Paul on Mazursky

Paul on Mazursky


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Paul Mazursky's nearly twenty films as writer/director represent Hollywood's most sustained comic expression of the 1970s and 1980s. But they have not been given their due, perhaps because Mazursky's films—both sincere and ridiculous, realistic and romantic—are pure emotion. This makes films like Bob & Carol & Ted & Alice, An Unmarried Woman, and Enemies, A Love Story difficult to classify, but that's what makes a human comedy human. In the first ever book-length examination of one of America's most important and least appreciated filmmakers, Sam Wasson sits down with Mazursky himself to talk about his movies and how he makes them. Going over Mazursky's oeuvre one film at a time, interviewer and interviewee delve into the director's life in and out of Hollywood, laughing, talking, and above all else, feeling—like Mazursky's people always do. The book includes a filmography and never-before-seen photos.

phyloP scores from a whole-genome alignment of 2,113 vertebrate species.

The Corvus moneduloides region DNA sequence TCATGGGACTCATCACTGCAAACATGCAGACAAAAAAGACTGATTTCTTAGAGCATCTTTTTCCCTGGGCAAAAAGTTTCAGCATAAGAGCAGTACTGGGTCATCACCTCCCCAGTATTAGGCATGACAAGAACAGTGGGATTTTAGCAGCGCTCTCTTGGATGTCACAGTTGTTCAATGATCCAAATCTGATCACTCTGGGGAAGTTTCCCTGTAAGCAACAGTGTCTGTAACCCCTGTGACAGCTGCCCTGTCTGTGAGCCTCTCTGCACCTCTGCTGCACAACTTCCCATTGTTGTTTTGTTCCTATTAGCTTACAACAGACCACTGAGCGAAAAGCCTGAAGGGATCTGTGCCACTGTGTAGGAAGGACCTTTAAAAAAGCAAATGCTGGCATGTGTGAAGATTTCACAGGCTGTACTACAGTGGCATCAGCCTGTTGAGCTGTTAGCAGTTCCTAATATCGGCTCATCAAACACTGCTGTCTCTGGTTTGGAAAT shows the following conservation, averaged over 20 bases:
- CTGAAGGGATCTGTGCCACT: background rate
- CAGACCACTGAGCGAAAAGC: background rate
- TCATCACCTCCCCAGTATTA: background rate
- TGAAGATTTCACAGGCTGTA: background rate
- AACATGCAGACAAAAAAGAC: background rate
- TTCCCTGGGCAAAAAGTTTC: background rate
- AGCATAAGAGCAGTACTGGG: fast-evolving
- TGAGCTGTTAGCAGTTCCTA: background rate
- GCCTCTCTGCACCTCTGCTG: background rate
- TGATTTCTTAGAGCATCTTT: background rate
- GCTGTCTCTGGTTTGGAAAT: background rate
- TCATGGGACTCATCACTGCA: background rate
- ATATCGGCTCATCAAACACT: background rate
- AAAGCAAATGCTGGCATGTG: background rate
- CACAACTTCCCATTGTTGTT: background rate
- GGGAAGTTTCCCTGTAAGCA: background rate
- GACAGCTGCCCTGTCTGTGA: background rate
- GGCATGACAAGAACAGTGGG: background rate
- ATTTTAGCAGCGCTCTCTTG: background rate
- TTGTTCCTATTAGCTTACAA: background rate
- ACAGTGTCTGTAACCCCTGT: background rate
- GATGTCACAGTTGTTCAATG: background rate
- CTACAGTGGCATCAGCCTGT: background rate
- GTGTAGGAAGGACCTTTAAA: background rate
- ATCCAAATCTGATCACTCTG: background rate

Product Details

ISBN-13: 9780819571434
Publisher: Wesleyan University Press
Publication date: 08/01/2011
Series: Wesleyan Film
Pages: 348
Product dimensions: 6.00(w) x 9.10(h) x 1.40(d)

About the Author

SAM WASSON is the New York Times-bestselling author of Fifth Avenue, 5AM: Audrey Hepburn, Breakfast at Tiffany's, and the Dawn of the Modern Woman, and A Splurch in the Kisser: The Movies of Blake Edwards. He is working on a biography of Bob Fosse.

Read an Excerpt


Boychick Brooklyn, 1930–Los Angeles, 1968

"So you want to write a book on me?"

"Yes, but not really 'on,' it's more 'with.' Like Gavin Lambert's book On Cukor."